- Version Control and Tracking: Solutions support versioning, enabling you to keep track of changes, updates, and the history of your application components. This feature is crucial for maintaining control over the development lifecycle and for auditing purposes.
- Dependency Management: When you use solutions, dependencies between components are automatically managed. This ensures that all necessary components are included when a solution is moved or deployed, preventing issues related to missing dependencies that can occur in standalone apps and flows.
- Enhanced Collaboration and Governance: Solutions facilitate better collaboration among team members working on different parts of the application. It also supports governance by allowing administrators to control who can add or modify components within the solution, thereby maintaining the integrity and security of the application.
By opting for solutions over separate apps and flows, you are essentially choosing a more structured, efficient, and risk-mitigated approach to building and managing your business applications on the Power Platform. This integrated approach not only streamlines development and deployment processes but also significantly enhances the manageability and scalability of your applications.
As products and solutions mature, you may well opt to to promote them into 'higher' environments like ones dedicated to Test and Production. This creates separation for your efforts as mentioned in the environment strategy section.
This is where Power Platform "Pipelines" are a valuable tool in managing the controlled movement of Solutions between environments.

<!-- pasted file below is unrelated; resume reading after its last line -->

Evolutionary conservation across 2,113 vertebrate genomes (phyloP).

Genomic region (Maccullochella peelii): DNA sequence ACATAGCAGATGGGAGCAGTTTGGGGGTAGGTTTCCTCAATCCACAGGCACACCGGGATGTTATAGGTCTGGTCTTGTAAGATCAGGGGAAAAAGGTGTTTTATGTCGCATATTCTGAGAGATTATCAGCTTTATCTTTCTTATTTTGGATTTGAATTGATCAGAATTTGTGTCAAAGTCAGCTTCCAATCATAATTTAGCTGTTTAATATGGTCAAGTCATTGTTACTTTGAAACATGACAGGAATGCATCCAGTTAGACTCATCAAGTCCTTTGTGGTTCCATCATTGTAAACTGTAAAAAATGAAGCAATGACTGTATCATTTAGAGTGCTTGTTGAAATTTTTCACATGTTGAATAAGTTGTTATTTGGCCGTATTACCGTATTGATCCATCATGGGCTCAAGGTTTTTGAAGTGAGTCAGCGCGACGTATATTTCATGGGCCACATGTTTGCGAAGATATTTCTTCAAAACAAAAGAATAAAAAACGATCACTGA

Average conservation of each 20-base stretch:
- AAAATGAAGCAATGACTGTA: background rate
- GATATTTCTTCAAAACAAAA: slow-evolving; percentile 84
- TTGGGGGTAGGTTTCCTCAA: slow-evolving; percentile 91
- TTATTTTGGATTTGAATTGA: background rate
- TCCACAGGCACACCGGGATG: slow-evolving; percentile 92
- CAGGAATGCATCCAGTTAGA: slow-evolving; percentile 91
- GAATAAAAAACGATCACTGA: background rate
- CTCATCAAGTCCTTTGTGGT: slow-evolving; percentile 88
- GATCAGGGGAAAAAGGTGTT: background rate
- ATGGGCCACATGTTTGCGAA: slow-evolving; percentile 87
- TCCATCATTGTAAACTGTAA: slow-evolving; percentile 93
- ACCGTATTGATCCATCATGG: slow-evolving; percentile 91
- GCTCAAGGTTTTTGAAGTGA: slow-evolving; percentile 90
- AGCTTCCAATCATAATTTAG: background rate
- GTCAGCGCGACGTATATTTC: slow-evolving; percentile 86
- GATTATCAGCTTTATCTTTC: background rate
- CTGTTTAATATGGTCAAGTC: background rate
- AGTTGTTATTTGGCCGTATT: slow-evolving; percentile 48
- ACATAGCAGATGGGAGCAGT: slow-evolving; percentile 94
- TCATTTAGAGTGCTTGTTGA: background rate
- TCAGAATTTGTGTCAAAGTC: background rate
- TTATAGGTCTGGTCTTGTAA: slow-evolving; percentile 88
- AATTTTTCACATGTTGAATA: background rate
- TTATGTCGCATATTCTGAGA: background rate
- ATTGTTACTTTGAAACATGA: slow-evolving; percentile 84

You COULD simply export and import Solutions as zip files in and out of environments but in doing so, you are missing out on some key benefits. In short, Pipelines offer a more sophisticated, reliable, and scalable approach to managing application lifecycles. Note: At the time of writing, there is a requirement for the use of Pipelines to have your target environment set up as a Managed Environment. This means there is additional control over that location. However, putting this in place is only possible with the right licence position also being in place. Find out more HERE. Put simply, if you are embarking on more formal ALM using the tools available, you will need Per User or Per App licences for your flows or Apps and to enable this feature.
A pipeline, typically part of DevOps practices, automates the deployment process, ensuring consistency, efficiency, and error reduction. This automated process is crucial for complex or frequent deployments.
Here are 3 key limitations of manual importing and exporting that a pipeline addresses:
- Lack of Continuous Integration and Continuous Deployment (CI/CD): Without a pipeline, you miss out on the benefits of CI/CD practices. Pipelines automate the integration of new products and resources. You don't have to manually select updates and re-apply them. Instead, the pipeline will move your changes to the chosen Environment without the need for much additional work. This automation not only speeds up the process but also reduces the risk of human error and ensures that changes are systematically implemented, and if you choose - tested - before deployment.
- Inefficient Environment Management: Manually importing and exporting solutions do not provide an efficient way to manage different environments (development, testing, production). A pipeline allows for a seamless and controlled flow of changes across these environments. It creates an audit trail, enforces consistency and ensures that each environment is updated in a controlled manner, following your agreed ALM process.